She’s right. She’s always had a good sense of proportion and position when it comes to concrete objects. She carried that wasp nest because she liked the way it fit together. When she climbed the walls of the canyon, she made it look easy. But still, excellent spatial reasoning alone—even if it’s practically intuition the way it is for her—doesn’t account for how good she is at flying and how fast she learned. I’m not bad myself, but I’m nothing like Indie.
“And I know how things move,” Indie says. “Like that.”
She points to another heron over the water. This one skims along the river, wings outstretched, following a current of air for as long as it lasts. I look at Indie and feel a sharp ache of loneliness for her, like she’s the bird. She knows how things fit together and move, but so few people understand her. She’s the most solitary person I’ve ever known.
Has it always been that way?
“Indie,” I ask, “did you take a tube from the Cavern?”
“Of course,” she says.
“How many?” I ask.
“Just someone,” Indie says.
“Where did you hide it?”
“I didn’t keep it for long. It got lost in the water when we went down the stream to the Rising.”
She’s not telling the whole truth. I can’t tell where the lie comes in, but there’s no way to get Indie to talk about something when she’s decided to keep her own counsel.
“You and Hunter are the only ones who didn’t,” Indie says. “Take one of the tubes, I mean.”
Of course. Because Hunter and I accept the truth about death.
“I’ve seen people dead,” I tell Indie. “So have you. When they’re dead, they’re gone. You can’t bring them back.”
We are the ones who are alive. Here. With everything to lose.
“What if you needed to get something over the walls of the barricade?” I ask Indie, changing the subject. “Would you say that’s impossible?”
“Of course not,” she says. Just like I knew she would. “There are lots of ways to do it.”
“Like what?” I ask. I’m grinning. I can’t help it.
“Climb,” Indie says.
“They’ll see us.”
“Not if we’re fast,” Indie tells me. “Or we could fly.”
“They’d catch us for sure that way.”
“Not if it’s the Pilot who sends us in,” she says.
There’s always a feeling of excitement in the medical center when the cures come in. It’s one of the few times we get to see people who are really from outside the barricade. We’ve got medics and patients coming in all the time, but the pilots and runners who bring the cures are different. They’re not tied down to the medical center or even to Camas.
And there’s a chance that we might see the Pilot. The rumor is that he brings in some of the Camas City cures himself. Apparently the landing within our barricade is one that only the best pilots can manage.
The first ship drops down from the sky onto the street they use for a runway. The pilot brings the ship to a stop yards away from the marble steps of City Hall.
“I don’t know how they do that,” one of the other physics says, shaking her head.
“Neither do I,” I say. The ship turns and comes toward us. It goes a lot slower on land than it did in the air. As I watch it come in, I wonder if someday I’ll have a chance to fly in one of those ships. There are so many things to look forward to after we get everyone cured.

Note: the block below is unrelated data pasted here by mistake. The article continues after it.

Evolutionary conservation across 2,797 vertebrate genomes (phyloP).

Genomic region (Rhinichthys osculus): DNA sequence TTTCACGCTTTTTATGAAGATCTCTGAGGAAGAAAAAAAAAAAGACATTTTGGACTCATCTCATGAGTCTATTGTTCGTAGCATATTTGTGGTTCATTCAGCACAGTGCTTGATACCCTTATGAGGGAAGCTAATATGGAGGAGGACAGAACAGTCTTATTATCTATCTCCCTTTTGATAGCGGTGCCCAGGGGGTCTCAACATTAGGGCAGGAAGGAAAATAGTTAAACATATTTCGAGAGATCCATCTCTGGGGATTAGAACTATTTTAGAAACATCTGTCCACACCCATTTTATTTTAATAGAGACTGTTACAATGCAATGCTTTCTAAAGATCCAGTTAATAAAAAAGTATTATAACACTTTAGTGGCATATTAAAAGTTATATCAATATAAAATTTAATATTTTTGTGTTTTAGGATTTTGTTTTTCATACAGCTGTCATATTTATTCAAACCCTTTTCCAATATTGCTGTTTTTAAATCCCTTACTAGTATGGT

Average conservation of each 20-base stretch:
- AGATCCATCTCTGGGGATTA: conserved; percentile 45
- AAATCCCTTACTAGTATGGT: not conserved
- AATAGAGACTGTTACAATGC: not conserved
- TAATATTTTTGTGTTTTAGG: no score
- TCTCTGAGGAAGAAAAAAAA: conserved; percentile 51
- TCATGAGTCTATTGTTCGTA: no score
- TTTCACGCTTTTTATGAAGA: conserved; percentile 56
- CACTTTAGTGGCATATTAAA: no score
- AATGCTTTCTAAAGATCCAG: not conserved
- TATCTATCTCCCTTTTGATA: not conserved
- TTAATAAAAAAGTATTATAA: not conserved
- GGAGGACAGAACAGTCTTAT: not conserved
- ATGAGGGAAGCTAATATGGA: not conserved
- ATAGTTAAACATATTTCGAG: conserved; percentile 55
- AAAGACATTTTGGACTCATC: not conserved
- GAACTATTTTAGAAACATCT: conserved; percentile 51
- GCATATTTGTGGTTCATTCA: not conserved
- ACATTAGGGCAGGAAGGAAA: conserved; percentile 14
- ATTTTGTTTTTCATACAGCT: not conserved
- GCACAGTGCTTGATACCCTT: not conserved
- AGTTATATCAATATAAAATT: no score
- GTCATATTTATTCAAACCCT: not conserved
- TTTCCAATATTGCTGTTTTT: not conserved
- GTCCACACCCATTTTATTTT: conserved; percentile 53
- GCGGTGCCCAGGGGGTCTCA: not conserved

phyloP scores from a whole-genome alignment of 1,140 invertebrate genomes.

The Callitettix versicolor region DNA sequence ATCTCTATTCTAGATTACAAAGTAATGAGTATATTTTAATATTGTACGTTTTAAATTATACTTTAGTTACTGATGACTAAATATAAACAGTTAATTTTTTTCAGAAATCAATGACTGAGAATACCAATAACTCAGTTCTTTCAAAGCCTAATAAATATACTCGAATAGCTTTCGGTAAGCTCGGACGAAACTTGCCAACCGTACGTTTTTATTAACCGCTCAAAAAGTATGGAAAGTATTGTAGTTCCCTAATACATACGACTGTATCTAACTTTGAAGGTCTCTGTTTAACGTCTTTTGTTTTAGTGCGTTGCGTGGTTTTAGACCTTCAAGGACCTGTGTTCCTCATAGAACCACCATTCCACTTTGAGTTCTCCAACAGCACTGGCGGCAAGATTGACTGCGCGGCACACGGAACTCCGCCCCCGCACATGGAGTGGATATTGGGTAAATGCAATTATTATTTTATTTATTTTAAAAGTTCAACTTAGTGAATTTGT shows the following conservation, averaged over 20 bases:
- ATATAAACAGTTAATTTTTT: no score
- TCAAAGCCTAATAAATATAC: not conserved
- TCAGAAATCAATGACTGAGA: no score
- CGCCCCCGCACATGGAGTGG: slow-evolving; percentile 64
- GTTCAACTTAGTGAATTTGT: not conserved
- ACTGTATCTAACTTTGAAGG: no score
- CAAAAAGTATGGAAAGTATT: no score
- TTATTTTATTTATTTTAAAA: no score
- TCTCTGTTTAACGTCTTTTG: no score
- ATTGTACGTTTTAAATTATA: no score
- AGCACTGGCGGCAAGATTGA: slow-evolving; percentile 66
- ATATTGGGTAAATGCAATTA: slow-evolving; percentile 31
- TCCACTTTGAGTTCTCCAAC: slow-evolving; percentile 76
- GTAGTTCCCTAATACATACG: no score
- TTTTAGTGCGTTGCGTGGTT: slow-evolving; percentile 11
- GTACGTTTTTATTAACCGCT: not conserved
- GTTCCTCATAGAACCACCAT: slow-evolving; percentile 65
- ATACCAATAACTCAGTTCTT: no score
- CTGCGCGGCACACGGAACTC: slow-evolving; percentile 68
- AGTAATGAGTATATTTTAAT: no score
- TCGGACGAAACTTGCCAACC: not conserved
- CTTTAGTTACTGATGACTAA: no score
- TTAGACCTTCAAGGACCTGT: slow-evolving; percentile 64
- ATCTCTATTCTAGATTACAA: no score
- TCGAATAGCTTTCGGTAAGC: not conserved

We physics open the cases in the medical storage room and scan the tubes with our miniports. Beep. Beep. Beep. The Rising officers from the ships bring in the cases one after another.
I finish scanning the tubes in the first case. As soon as I do, another appears in front of me.
“Thank you,” I say, reaching out to take it from the officer. I look up.
“Carrow,” he says.
“Markham,” I say. It’s odd using his last name. “You’re in the Rising.”
“Of course,” he says. “Always.” He grins at me because we both know it’s a lie. There are about a thousand things I want to ask him but we don’t have time. We’ve got to keep the supplies moving.
Suddenly that doesn’t feel like the most important thing in the world anymore. I want to ask him how and where she is and if he’s heard from her.
“It’s good to see you,” Ky says.
“You too,” I tell him. And it is. Ky holds out his hand to shake mine and we grip tightly, and I feel him press a piece of paper into my palm.
“It’s from her,” Ky says in a low voice so the others can’t hear. Before anyone can tell us to get back to work, he heads for the door. After he disappears, I glance over at the rest of the people delivering cures and find a girl with red hair watching me.
“You don’t know me,” she says.
“No,” I agree.
She tilts her head, scrutinizing me. “My name is Indie,” she says. She smiles and it makes her beautiful. I smile back and then she’s gone, too.
I shove the paper into my pocket. Ky doesn’t come back again, at least not that I see. I can’t help but feel like we’re playing at the tables back in the Borough, when he was throwing the game and I was the only one who knew. We’ve got another secret. What does it say on that paper? I wish I could read it now, but my shift isn’t over. When you’re working, there isn’t time for anything else.
Ky and I were friends almost from the beginning of his time in the Borough. At first, I was jealous of him. I dared him to steal the red tablets, and he did. After that we respected each other.
I remember another time when Ky and I were younger. We must have been thirteen or so, and we were both in love with Cassia. We stood talking near her house pretending to care what the other was saying but really waiting to see her when she came home.